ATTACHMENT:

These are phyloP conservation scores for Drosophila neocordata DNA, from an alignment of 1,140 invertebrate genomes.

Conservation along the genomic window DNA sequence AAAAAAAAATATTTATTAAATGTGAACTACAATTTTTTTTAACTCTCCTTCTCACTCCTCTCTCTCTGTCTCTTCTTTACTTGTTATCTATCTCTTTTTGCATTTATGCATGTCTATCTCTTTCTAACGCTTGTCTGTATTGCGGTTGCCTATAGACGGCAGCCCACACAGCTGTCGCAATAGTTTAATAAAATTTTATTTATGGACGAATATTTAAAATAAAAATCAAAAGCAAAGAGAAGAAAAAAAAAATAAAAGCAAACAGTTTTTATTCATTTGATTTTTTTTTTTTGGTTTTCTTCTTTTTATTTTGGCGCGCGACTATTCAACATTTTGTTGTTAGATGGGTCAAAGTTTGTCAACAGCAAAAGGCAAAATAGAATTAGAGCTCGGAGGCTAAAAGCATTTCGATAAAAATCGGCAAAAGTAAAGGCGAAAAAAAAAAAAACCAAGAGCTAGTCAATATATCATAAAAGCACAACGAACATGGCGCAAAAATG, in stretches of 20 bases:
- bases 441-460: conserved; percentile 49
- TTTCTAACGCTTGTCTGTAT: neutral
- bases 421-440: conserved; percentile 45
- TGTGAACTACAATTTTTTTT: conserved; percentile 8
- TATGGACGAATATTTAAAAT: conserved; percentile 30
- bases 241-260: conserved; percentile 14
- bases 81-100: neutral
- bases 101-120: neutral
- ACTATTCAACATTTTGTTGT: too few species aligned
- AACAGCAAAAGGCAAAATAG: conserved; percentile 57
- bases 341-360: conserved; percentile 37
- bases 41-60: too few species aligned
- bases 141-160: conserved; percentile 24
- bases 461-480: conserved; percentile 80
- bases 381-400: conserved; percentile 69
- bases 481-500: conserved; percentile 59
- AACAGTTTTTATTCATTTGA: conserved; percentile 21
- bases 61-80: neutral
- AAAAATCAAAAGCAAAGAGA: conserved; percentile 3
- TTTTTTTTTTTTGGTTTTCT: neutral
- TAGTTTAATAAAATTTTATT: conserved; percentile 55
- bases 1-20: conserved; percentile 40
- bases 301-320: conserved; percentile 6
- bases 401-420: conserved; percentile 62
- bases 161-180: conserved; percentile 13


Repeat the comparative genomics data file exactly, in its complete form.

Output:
These are phyloP conservation scores for Drosophila neocordata DNA, from an alignment of 1,140 invertebrate genomes.

Conservation along the genomic window DNA sequence AAAAAAAAATATTTATTAAATGTGAACTACAATTTTTTTTAACTCTCCTTCTCACTCCTCTCTCTCTGTCTCTTCTTTACTTGTTATCTATCTCTTTTTGCATTTATGCATGTCTATCTCTTTCTAACGCTTGTCTGTATTGCGGTTGCCTATAGACGGCAGCCCACACAGCTGTCGCAATAGTTTAATAAAATTTTATTTATGGACGAATATTTAAAATAAAAATCAAAAGCAAAGAGAAGAAAAAAAAAATAAAAGCAAACAGTTTTTATTCATTTGATTTTTTTTTTTTGGTTTTCTTCTTTTTATTTTGGCGCGCGACTATTCAACATTTTGTTGTTAGATGGGTCAAAGTTTGTCAACAGCAAAAGGCAAAATAGAATTAGAGCTCGGAGGCTAAAAGCATTTCGATAAAAATCGGCAAAAGTAAAGGCGAAAAAAAAAAAAACCAAGAGCTAGTCAATATATCATAAAAGCACAACGAACATGGCGCAAAAATG, in stretches of 20 bases:
- bases 441-460: conserved; percentile 49
- TTTCTAACGCTTGTCTGTAT: neutral
- bases 421-440: conserved; percentile 45
- TGTGAACTACAATTTTTTTT: conserved; percentile 8
- TATGGACGAATATTTAAAAT: conserved; percentile 30
- bases 241-260: conserved; percentile 14
- bases 81-100: neutral
- bases 101-120: neutral
- ACTATTCAACATTTTGTTGT: too few species aligned
- AACAGCAAAAGGCAAAATAG: conserved; percentile 57
- bases 341-360: conserved; percentile 37
- bases 41-60: too few species aligned
- bases 141-160: conserved; percentile 24
- bases 461-480: conserved; percentile 80
- bases 381-400: conserved; percentile 69
- bases 481-500: conserved; percentile 59
- AACAGTTTTTATTCATTTGA: conserved; percentile 21
- bases 61-80: neutral
- AAAAATCAAAAGCAAAGAGA: conserved; percentile 3
- TTTTTTTTTTTTGGTTTTCT: neutral
- TAGTTTAATAAAATTTTATT: conserved; percentile 55
- bases 1-20: conserved; percentile 40
- bases 301-320: conserved; percentile 6
- bases 401-420: conserved; percentile 62
- bases 161-180: conserved; percentile 13